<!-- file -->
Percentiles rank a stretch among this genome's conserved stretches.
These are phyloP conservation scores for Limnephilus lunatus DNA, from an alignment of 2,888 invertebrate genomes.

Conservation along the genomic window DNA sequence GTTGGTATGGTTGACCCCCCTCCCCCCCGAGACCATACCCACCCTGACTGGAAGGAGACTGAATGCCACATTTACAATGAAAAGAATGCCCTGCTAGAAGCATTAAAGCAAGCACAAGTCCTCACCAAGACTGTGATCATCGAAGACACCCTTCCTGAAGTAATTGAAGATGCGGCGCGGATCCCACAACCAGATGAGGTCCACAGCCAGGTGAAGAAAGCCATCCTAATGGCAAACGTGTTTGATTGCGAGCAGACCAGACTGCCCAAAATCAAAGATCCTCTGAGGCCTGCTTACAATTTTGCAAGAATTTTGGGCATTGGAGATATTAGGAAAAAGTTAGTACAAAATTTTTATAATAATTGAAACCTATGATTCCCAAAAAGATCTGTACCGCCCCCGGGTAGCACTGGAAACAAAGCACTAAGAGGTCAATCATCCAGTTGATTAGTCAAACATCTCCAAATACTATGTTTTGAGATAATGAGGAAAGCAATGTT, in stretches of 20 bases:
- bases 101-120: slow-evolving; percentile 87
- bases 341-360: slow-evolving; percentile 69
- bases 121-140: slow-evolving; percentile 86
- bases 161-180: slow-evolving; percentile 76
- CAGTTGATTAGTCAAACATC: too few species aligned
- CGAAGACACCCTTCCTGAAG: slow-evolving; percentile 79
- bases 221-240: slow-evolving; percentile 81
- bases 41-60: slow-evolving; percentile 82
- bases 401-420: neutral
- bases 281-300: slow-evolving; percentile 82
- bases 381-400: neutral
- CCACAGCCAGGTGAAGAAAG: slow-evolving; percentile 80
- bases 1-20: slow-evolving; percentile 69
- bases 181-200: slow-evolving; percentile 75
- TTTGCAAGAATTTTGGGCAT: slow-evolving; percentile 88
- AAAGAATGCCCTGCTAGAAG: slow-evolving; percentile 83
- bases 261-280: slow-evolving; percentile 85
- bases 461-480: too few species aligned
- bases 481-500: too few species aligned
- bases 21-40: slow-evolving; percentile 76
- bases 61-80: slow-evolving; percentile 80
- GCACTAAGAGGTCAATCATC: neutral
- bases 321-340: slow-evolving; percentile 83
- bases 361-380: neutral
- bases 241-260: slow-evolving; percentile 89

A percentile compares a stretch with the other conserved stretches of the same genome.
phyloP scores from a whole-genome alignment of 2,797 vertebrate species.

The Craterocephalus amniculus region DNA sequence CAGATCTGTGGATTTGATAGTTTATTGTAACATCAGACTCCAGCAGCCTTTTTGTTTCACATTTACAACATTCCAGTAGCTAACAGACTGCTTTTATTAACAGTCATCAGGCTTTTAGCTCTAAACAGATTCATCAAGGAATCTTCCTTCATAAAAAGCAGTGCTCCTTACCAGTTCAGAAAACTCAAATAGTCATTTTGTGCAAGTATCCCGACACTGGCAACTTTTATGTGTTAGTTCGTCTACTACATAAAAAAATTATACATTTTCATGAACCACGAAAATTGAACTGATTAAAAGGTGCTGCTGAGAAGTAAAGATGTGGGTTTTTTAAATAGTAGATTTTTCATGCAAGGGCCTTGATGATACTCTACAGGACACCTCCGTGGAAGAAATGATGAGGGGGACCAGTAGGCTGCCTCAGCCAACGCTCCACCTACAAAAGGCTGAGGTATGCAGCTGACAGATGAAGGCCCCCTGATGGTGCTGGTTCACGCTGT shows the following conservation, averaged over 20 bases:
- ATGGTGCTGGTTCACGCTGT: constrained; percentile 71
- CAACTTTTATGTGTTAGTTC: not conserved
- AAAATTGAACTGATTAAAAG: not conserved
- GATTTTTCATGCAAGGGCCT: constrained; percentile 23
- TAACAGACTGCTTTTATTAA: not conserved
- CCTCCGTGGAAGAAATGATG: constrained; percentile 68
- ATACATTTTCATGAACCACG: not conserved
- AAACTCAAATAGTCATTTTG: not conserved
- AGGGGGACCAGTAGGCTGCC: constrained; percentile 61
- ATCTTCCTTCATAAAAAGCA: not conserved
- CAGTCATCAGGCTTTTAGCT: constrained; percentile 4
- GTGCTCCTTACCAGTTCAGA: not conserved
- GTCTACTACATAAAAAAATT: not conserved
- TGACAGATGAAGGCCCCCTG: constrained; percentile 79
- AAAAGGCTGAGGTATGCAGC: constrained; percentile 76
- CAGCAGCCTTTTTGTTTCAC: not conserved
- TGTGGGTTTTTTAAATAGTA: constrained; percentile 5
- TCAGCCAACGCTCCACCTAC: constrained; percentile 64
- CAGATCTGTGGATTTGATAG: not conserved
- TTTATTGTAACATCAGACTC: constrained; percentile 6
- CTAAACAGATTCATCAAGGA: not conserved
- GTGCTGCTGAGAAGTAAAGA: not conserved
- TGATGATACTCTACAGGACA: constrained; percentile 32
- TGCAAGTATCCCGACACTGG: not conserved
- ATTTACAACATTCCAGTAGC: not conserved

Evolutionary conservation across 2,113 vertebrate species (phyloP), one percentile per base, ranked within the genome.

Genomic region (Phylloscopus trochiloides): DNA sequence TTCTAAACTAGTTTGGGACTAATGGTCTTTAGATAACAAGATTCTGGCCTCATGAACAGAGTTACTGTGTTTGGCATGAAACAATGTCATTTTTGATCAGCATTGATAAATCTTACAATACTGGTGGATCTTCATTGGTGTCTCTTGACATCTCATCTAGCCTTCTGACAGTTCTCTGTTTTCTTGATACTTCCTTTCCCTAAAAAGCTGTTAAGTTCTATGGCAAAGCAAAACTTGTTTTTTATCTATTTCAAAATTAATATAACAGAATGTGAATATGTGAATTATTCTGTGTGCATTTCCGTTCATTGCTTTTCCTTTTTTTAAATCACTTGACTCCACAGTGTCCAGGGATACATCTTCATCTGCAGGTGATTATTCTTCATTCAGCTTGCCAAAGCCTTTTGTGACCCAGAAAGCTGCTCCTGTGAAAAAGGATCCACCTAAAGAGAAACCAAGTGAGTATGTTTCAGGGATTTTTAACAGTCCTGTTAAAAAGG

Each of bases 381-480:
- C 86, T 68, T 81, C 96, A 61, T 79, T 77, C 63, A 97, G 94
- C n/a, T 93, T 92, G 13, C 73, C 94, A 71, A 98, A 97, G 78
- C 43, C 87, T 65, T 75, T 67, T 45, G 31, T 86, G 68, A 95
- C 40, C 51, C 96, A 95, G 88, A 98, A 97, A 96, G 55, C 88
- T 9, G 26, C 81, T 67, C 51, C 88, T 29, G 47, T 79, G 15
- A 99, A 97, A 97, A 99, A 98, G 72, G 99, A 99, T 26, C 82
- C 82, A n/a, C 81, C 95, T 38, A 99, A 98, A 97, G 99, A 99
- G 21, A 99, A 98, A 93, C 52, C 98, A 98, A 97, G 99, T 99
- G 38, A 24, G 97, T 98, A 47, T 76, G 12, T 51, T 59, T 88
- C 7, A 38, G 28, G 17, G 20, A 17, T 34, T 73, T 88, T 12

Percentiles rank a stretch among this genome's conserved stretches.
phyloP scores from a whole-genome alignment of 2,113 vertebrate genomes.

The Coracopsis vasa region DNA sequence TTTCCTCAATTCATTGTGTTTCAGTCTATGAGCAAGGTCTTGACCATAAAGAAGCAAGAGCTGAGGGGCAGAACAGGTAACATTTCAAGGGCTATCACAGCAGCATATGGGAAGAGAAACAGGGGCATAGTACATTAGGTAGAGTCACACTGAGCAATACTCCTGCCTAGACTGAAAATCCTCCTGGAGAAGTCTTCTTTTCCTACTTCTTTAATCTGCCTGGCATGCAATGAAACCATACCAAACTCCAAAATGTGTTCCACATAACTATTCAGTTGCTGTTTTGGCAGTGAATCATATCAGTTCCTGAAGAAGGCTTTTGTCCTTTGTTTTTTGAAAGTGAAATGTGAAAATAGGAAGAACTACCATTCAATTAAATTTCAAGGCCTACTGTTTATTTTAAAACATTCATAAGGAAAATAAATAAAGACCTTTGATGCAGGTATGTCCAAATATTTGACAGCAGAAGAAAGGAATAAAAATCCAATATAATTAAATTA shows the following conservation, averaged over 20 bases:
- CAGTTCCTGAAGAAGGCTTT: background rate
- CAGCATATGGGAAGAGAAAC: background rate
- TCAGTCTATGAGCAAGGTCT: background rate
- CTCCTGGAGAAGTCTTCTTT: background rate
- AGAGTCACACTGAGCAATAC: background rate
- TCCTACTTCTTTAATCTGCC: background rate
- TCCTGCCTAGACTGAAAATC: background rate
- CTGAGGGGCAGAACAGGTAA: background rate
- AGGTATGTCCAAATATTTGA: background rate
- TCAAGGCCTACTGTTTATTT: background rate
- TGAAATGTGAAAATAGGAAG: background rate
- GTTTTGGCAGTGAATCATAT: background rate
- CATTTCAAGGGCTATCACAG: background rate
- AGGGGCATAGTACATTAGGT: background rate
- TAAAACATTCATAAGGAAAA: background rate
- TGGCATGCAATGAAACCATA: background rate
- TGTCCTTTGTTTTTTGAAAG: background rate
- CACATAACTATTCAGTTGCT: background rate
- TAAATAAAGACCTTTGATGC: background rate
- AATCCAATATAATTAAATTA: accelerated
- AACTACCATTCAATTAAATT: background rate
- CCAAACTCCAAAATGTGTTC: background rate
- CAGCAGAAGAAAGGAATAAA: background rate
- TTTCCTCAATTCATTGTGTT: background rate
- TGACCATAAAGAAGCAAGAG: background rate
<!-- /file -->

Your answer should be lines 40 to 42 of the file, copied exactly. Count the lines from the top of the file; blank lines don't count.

- AGGGGGACCAGTAGGCTGCC: constrained; percentile 61
- ATCTTCCTTCATAAAAAGCA: not conserved
- CAGTCATCAGGCTTTTAGCT: constrained; percentile 4